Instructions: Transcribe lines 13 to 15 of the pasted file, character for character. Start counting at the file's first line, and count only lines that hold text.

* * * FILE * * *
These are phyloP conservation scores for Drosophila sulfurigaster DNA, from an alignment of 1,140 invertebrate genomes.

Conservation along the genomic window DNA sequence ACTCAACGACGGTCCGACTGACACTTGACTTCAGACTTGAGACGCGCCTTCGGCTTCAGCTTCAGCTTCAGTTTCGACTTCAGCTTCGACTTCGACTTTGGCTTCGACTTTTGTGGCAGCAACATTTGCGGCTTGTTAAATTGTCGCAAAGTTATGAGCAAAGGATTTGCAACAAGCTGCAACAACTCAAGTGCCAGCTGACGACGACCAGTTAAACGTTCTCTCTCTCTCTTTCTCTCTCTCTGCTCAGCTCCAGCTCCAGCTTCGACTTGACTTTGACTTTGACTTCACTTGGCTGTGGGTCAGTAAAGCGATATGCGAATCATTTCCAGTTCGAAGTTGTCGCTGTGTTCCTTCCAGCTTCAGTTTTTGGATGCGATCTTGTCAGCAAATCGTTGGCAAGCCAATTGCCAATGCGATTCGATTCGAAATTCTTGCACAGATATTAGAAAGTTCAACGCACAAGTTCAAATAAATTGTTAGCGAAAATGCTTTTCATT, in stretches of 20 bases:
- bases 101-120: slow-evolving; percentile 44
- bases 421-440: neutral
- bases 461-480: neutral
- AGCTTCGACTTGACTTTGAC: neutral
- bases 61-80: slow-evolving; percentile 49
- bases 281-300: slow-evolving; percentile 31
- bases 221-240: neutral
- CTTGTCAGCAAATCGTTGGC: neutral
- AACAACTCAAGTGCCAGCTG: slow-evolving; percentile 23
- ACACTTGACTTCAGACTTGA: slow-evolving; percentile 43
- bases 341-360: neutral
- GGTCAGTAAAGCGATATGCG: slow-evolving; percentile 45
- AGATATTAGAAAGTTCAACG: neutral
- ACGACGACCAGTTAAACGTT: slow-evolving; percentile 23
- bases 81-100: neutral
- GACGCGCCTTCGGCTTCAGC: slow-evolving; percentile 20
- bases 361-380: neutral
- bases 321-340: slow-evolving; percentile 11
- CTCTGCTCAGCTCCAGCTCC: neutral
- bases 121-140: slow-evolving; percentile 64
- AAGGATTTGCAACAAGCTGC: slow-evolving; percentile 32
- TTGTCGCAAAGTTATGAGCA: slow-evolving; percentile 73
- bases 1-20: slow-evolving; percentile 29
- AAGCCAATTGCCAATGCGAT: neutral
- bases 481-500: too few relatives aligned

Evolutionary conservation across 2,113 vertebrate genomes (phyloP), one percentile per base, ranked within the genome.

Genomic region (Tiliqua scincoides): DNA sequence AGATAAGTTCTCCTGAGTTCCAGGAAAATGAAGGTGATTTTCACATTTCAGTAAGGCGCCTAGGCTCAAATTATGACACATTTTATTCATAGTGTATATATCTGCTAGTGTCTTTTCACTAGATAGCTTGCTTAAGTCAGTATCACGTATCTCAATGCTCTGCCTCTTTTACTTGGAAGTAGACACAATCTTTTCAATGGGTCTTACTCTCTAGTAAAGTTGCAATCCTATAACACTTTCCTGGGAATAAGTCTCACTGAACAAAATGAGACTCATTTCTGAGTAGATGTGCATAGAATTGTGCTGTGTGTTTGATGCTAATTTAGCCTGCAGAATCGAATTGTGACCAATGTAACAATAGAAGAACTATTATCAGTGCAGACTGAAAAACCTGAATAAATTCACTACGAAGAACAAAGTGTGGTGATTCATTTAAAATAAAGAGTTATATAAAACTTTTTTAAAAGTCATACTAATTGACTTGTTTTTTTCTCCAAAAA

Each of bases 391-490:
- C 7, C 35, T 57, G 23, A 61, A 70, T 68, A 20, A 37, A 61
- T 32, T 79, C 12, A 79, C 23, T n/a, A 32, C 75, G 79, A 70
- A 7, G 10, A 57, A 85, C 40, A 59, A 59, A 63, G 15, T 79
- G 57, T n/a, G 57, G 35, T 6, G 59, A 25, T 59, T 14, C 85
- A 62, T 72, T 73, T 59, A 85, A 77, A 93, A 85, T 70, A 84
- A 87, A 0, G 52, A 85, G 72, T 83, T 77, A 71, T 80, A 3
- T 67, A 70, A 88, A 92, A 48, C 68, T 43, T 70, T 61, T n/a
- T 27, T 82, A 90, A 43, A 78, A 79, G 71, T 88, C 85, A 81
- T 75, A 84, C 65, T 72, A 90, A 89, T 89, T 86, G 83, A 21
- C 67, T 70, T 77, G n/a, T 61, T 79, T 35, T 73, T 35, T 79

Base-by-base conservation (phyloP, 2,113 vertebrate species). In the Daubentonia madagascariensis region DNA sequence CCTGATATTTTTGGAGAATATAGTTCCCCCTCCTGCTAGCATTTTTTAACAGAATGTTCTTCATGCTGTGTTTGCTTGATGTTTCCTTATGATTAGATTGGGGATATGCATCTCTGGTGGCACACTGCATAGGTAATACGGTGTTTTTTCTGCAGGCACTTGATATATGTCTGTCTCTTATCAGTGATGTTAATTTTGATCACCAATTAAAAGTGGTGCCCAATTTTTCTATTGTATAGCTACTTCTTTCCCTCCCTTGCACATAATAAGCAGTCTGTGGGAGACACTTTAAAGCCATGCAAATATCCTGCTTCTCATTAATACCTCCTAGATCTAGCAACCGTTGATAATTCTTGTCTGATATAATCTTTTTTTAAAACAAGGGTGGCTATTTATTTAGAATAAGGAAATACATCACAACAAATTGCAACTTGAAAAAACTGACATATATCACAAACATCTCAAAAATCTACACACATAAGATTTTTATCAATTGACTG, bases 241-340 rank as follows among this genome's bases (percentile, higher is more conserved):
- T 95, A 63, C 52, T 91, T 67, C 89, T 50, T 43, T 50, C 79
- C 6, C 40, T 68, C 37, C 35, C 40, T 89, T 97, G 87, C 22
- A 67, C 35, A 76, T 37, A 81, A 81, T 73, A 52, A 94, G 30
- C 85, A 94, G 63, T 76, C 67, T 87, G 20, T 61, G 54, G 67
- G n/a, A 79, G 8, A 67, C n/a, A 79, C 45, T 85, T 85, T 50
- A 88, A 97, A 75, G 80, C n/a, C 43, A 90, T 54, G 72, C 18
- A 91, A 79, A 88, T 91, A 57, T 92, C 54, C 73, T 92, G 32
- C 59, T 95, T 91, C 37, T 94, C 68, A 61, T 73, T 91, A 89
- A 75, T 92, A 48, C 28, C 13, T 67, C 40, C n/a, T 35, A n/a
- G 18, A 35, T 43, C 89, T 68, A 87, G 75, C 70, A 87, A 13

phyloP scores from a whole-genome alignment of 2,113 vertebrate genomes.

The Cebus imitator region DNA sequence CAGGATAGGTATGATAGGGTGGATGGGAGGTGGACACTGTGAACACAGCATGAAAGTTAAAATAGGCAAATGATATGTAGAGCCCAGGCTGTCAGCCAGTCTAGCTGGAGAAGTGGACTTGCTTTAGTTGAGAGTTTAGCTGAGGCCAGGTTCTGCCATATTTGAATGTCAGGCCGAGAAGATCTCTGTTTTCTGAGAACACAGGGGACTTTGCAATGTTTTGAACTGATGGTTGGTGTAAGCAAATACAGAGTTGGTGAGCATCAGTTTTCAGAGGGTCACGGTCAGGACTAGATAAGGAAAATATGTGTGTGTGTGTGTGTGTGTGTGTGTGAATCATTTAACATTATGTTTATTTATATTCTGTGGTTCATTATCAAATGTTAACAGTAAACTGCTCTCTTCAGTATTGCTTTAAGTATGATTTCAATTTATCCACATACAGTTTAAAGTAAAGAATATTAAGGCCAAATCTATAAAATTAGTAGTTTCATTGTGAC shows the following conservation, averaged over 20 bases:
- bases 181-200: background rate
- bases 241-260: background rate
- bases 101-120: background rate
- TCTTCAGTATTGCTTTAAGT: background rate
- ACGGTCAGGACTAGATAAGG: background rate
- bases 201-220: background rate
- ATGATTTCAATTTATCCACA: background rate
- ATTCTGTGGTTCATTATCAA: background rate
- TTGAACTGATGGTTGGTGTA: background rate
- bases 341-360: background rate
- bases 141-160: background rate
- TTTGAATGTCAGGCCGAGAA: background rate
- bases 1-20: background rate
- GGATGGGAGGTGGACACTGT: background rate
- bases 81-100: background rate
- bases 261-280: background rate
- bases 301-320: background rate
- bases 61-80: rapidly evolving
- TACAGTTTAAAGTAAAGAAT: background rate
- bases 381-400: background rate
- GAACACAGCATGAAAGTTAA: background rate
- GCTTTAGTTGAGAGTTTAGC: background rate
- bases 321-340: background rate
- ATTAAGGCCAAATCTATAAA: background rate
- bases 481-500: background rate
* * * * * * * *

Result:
- bases 341-360: neutral
- GGTCAGTAAAGCGATATGCG: slow-evolving; percentile 45
- AGATATTAGAAAGTTCAACG: neutral